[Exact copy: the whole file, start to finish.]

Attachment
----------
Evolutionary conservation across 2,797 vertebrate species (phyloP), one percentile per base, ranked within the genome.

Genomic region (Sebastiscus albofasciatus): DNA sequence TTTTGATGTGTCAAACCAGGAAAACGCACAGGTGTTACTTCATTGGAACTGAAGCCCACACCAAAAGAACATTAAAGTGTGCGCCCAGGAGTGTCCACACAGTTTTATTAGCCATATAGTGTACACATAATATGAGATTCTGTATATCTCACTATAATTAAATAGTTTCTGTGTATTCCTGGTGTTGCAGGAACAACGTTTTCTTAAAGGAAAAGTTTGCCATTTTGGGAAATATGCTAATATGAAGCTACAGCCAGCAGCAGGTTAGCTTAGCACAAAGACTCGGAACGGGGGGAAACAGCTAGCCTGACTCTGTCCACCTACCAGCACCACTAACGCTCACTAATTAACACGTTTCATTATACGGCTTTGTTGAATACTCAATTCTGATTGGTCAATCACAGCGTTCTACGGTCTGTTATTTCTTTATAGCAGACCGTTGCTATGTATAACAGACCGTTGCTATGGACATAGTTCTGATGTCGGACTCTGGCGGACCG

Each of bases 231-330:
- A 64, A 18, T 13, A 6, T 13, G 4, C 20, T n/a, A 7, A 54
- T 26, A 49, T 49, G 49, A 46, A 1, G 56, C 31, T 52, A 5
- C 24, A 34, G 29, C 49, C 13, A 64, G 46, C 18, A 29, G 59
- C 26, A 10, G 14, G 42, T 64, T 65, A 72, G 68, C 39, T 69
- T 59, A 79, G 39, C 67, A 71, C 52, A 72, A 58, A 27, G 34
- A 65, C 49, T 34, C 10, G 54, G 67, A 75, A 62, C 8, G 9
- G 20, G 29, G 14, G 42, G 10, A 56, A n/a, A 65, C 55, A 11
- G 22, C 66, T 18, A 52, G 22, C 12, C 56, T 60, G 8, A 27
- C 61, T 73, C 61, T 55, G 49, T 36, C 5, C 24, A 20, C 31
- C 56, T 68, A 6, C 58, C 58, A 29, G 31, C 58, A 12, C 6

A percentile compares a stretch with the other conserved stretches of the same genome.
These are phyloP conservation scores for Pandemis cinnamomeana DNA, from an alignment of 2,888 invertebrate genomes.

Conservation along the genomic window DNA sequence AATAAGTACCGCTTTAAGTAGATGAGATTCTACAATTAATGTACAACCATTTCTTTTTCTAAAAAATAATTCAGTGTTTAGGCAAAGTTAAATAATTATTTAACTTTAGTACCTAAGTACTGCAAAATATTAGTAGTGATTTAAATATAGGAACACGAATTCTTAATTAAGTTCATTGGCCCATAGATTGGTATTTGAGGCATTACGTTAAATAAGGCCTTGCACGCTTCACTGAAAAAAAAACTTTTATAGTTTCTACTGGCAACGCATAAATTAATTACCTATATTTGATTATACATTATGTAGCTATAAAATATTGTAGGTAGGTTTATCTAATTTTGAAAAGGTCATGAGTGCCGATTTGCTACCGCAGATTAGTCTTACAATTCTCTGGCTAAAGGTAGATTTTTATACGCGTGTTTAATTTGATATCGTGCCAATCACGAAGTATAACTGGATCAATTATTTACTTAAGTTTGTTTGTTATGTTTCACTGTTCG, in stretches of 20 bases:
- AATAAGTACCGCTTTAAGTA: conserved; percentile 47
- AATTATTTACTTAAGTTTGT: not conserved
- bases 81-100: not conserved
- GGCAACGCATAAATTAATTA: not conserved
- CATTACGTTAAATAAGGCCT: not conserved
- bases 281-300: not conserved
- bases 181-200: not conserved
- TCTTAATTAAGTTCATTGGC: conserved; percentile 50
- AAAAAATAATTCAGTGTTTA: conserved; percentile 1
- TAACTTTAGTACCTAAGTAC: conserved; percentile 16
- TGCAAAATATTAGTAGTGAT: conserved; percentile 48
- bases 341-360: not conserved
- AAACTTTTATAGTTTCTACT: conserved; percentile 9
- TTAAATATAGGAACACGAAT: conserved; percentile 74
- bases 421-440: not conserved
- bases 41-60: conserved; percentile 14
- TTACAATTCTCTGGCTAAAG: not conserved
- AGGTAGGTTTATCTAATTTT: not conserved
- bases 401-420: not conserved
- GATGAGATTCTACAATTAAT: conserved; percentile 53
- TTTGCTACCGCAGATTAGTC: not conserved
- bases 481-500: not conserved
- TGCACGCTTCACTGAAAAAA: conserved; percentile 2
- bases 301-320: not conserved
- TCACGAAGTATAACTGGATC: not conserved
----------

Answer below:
Evolutionary conservation across 2,797 vertebrate species (phyloP), one percentile per base, ranked within the genome.

Genomic region (Sebastiscus albofasciatus): DNA sequence TTTTGATGTGTCAAACCAGGAAAACGCACAGGTGTTACTTCATTGGAACTGAAGCCCACACCAAAAGAACATTAAAGTGTGCGCCCAGGAGTGTCCACACAGTTTTATTAGCCATATAGTGTACACATAATATGAGATTCTGTATATCTCACTATAATTAAATAGTTTCTGTGTATTCCTGGTGTTGCAGGAACAACGTTTTCTTAAAGGAAAAGTTTGCCATTTTGGGAAATATGCTAATATGAAGCTACAGCCAGCAGCAGGTTAGCTTAGCACAAAGACTCGGAACGGGGGGAAACAGCTAGCCTGACTCTGTCCACCTACCAGCACCACTAACGCTCACTAATTAACACGTTTCATTATACGGCTTTGTTGAATACTCAATTCTGATTGGTCAATCACAGCGTTCTACGGTCTGTTATTTCTTTATAGCAGACCGTTGCTATGTATAACAGACCGTTGCTATGGACATAGTTCTGATGTCGGACTCTGGCGGACCG

Each of bases 231-330:
- A 64, A 18, T 13, A 6, T 13, G 4, C 20, T n/a, A 7, A 54
- T 26, A 49, T 49, G 49, A 46, A 1, G 56, C 31, T 52, A 5
- C 24, A 34, G 29, C 49, C 13, A 64, G 46, C 18, A 29, G 59
- C 26, A 10, G 14, G 42, T 64, T 65, A 72, G 68, C 39, T 69
- T 59, A 79, G 39, C 67, A 71, C 52, A 72, A 58, A 27, G 34
- A 65, C 49, T 34, C 10, G 54, G 67, A 75, A 62, C 8, G 9
- G 20, G 29, G 14, G 42, G 10, A 56, A n/a, A 65, C 55, A 11
- G 22, C 66, T 18, A 52, G 22, C 12, C 56, T 60, G 8, A 27
- C 61, T 73, C 61, T 55, G 49, T 36, C 5, C 24, A 20, C 31
- C 56, T 68, A 6, C 58, C 58, A 29, G 31, C 58, A 12, C 6

A percentile compares a stretch with the other conserved stretches of the same genome.
These are phyloP conservation scores for Pandemis cinnamomeana DNA, from an alignment of 2,888 invertebrate genomes.

Conservation along the genomic window DNA sequence AATAAGTACCGCTTTAAGTAGATGAGATTCTACAATTAATGTACAACCATTTCTTTTTCTAAAAAATAATTCAGTGTTTAGGCAAAGTTAAATAATTATTTAACTTTAGTACCTAAGTACTGCAAAATATTAGTAGTGATTTAAATATAGGAACACGAATTCTTAATTAAGTTCATTGGCCCATAGATTGGTATTTGAGGCATTACGTTAAATAAGGCCTTGCACGCTTCACTGAAAAAAAAACTTTTATAGTTTCTACTGGCAACGCATAAATTAATTACCTATATTTGATTATACATTATGTAGCTATAAAATATTGTAGGTAGGTTTATCTAATTTTGAAAAGGTCATGAGTGCCGATTTGCTACCGCAGATTAGTCTTACAATTCTCTGGCTAAAGGTAGATTTTTATACGCGTGTTTAATTTGATATCGTGCCAATCACGAAGTATAACTGGATCAATTATTTACTTAAGTTTGTTTGTTATGTTTCACTGTTCG, in stretches of 20 bases:
- AATAAGTACCGCTTTAAGTA: conserved; percentile 47
- AATTATTTACTTAAGTTTGT: not conserved
- bases 81-100: not conserved
- GGCAACGCATAAATTAATTA: not conserved
- CATTACGTTAAATAAGGCCT: not conserved
- bases 281-300: not conserved
- bases 181-200: not conserved
- TCTTAATTAAGTTCATTGGC: conserved; percentile 50
- AAAAAATAATTCAGTGTTTA: conserved; percentile 1
- TAACTTTAGTACCTAAGTAC: conserved; percentile 16
- TGCAAAATATTAGTAGTGAT: conserved; percentile 48
- bases 341-360: not conserved
- AAACTTTTATAGTTTCTACT: conserved; percentile 9
- TTAAATATAGGAACACGAAT: conserved; percentile 74
- bases 421-440: not conserved
- bases 41-60: conserved; percentile 14
- TTACAATTCTCTGGCTAAAG: not conserved
- AGGTAGGTTTATCTAATTTT: not conserved
- bases 401-420: not conserved
- GATGAGATTCTACAATTAAT: conserved; percentile 53
- TTTGCTACCGCAGATTAGTC: not conserved
- bases 481-500: not conserved
- TGCACGCTTCACTGAAAAAA: conserved; percentile 2
- bases 301-320: not conserved
- TCACGAAGTATAACTGGATC: not conserved